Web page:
THE BLOG

Can We Have Fun With Health?

11/11/2015 01:25 EST | Updated 11/11/2016 05:12 EST
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vector silhouette illustration of healthy eating...

I've been thinking a lot lately (more than my usual cognitive hyper-activity) about behavioural change in the context of health and wellness, and the steps it takes to get there.

Questions I consider daily:

  • How do we improve compliance to a particular practice or diet and lifestyle adjustment?
  • How do we trigger deep interest in any given moment to the point of immediate conversion to the perspective or product?
  • What does it take to be fully convinced so that opt-in feels non-negotiable?
  • What would I like the facial expression of the audience to be? If they smile, are they more likely to purchase or buy in to my idea? If smiling makes them lean into the idea, would laughter launch them into it? If laughter implies conversion, why wouldn't I focus on laughter as my primary objective?

I'm pretty sure people won't eat broccoli if you tell them to, straight up. At least that's how I remember it.

What if I sang it to them? Or rapped it? What if I gifted them a broccoli tattoo? Would they rawk it?

Ever since I co-founded Camp Reset, this idea of play as the social channel to transformation has been at the forefront of my thoughts. If play opens people up, will they be more receptive to dry or challenging topics?

What does play actually mean? Wiktionary defines play as:

To act in a manner such that one has fun; to engage in activities expressly for the purpose of recreation or entertainment.

Expressly? I think not.

I believe that the philosophy of health can be covertly inserted into play like a soldier hiding in a Trojan horse. In fact, didn't our parents send us out to play but were actually getting us to exercise?

If we playfully present a thought or product versus preach it, does that lack of pressure or commitment translate to greater acceptance?

I'm suggesting that playful delivery leads to a flirtatious engagement with the message. As in any moment of intimacy, the defences are lowered and information and emotion can be better processed.

In this case (and in every case), it's important to know a great deal about your audience.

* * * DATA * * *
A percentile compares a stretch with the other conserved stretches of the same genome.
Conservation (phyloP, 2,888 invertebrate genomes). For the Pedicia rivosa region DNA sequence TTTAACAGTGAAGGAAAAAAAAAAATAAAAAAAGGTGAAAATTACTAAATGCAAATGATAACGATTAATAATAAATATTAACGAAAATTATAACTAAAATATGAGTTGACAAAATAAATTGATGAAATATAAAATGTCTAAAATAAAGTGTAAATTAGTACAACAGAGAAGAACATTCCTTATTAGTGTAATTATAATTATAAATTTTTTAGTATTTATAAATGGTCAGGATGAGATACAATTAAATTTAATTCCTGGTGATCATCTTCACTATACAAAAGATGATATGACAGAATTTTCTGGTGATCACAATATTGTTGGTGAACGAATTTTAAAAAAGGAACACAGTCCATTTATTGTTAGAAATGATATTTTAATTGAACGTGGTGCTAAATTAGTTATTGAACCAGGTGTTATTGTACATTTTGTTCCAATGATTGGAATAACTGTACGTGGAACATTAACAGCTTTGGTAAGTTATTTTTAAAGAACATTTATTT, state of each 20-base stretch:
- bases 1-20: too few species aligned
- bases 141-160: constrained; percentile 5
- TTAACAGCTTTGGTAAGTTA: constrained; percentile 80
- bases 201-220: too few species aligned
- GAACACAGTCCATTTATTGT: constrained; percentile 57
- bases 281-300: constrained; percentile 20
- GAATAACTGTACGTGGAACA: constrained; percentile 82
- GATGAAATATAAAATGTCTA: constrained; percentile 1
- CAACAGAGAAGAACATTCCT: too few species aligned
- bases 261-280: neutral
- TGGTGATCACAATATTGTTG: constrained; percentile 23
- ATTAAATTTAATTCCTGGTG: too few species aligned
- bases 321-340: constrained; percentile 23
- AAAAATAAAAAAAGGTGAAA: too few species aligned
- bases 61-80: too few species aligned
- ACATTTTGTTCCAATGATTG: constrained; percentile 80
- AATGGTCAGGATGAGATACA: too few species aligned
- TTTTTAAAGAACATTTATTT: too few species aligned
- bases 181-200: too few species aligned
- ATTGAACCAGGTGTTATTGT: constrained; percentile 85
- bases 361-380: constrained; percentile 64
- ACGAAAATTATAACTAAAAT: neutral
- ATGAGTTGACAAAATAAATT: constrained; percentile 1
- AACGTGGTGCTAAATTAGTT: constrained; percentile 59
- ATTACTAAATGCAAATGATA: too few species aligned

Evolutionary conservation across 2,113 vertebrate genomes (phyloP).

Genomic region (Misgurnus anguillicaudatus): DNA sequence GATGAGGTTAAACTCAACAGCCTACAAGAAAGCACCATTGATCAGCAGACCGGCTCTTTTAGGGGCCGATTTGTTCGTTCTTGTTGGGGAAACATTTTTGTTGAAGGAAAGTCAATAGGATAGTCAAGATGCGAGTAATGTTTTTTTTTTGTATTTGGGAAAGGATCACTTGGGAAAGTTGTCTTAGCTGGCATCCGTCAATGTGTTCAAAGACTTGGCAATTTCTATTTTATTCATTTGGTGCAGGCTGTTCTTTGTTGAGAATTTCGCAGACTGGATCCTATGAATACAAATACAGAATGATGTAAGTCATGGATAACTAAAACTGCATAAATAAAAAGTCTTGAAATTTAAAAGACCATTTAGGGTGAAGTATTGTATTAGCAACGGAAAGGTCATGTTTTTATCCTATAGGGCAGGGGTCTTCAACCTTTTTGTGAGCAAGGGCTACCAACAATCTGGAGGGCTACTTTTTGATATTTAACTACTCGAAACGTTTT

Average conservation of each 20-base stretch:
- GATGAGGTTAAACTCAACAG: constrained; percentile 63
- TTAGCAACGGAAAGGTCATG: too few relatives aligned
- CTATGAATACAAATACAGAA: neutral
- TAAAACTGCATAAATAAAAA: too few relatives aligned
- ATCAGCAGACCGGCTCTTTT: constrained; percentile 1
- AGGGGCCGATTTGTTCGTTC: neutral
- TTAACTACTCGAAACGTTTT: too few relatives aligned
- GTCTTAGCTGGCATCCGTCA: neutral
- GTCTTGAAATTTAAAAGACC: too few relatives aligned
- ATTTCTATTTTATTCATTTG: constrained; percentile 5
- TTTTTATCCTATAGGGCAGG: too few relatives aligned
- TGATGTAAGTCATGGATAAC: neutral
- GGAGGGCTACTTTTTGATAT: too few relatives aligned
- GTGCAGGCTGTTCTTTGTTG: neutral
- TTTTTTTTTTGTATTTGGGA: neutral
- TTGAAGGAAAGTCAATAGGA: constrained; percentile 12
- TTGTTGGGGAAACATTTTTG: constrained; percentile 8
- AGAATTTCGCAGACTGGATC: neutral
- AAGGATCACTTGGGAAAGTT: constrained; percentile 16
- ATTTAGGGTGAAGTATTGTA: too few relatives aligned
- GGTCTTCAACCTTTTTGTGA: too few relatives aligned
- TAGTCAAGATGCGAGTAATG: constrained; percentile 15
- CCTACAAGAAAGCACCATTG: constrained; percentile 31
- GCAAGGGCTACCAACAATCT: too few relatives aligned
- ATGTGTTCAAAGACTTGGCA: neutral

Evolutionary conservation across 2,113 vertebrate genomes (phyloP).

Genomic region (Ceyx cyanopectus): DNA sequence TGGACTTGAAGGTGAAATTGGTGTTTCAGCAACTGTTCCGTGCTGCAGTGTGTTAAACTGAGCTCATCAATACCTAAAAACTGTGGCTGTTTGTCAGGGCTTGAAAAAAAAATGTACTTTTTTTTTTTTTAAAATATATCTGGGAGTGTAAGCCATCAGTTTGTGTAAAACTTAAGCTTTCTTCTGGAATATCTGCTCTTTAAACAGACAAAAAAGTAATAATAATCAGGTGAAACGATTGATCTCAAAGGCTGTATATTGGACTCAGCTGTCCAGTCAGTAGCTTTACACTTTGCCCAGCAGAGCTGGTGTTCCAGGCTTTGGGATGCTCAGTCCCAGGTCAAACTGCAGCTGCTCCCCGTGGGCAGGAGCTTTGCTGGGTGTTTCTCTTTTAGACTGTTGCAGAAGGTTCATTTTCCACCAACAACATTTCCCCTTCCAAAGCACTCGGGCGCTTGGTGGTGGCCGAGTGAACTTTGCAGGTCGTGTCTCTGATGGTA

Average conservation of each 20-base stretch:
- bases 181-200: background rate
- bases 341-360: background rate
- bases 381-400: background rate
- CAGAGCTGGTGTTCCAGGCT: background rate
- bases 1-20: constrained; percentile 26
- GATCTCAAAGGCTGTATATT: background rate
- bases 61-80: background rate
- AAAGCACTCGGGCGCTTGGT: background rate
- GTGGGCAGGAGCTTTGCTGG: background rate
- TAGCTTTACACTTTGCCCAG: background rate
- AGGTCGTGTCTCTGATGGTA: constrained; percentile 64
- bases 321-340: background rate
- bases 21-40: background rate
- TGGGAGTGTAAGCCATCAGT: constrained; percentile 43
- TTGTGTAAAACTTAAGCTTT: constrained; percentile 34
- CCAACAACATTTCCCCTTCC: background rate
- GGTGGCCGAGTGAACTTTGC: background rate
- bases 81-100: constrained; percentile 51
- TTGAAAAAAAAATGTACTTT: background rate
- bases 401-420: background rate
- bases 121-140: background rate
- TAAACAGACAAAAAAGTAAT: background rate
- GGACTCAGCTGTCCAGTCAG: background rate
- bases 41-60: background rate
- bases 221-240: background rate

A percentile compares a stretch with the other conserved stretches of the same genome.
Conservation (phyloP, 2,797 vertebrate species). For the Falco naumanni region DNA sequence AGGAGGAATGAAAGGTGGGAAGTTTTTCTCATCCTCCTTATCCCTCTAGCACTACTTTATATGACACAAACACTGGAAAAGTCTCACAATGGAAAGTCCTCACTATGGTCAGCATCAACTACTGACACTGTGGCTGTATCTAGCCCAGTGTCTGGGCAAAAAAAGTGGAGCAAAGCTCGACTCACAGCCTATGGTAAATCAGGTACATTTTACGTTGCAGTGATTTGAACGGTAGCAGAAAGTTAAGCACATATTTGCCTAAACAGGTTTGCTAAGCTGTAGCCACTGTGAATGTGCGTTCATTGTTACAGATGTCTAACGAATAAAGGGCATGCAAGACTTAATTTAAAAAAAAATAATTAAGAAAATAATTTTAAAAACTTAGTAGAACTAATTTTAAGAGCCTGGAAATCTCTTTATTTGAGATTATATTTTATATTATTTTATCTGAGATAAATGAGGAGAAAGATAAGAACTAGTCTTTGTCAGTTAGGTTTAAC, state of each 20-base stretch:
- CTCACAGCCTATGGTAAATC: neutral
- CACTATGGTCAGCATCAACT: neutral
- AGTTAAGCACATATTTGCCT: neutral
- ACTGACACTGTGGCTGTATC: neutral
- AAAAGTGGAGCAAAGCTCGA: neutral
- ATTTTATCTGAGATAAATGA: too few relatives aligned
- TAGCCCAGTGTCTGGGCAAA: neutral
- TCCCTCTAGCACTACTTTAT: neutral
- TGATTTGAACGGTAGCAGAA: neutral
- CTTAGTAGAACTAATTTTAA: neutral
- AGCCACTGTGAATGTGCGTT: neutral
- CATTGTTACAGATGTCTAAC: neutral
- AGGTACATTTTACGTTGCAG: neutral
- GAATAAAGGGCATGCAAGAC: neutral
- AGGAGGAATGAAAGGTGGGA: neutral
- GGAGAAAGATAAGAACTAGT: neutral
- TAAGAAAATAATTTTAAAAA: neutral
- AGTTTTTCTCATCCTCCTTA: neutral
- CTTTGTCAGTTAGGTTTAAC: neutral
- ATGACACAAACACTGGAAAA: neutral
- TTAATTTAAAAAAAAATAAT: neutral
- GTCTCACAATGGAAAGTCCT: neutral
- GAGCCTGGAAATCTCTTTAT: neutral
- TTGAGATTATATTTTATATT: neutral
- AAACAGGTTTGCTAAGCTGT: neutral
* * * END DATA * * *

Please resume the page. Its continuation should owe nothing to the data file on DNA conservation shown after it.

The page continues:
• What empowers them?
  • What kind of content cracks them and in what format?
  • What tone, flavour or channel of communication works best?
  • With your audience now open and vulnerable, there is a big opportunity to feed them your message.

[Side note: this is often where people are taken advantage of. Think cult-like personal growth type events where people are so empowered the teachers literally have full control over the outcome. My personal opinion is that if the end goal is to have the audience members independently willing to become a better version of themselves, mission accomplished.]

How about truth; that is, information we can't deny? Health is true. Poor health leads to sickness. We certainly can't deny that. Those of us who have had a loved one become ill or die feel it even stronger. Guess what? That number is growing. We are now all seeing the negative effects of run-of-the-mill modern life around us. NOT fun.

Alright, so the race is on to come up with a strategy that leads to behavioural change around health and self-care. And I'm ready to play with play as the channel, and see what happens.

If you have ideas for me, please share (comment here or write me). I'm willing to try and do pretty much anything that intersects play and optimal health. These could be workshop ideas, activities or products  --  let your thoughts run wild like a child on the loose chasing a goose!

Love,

A playful Dr. Rhea

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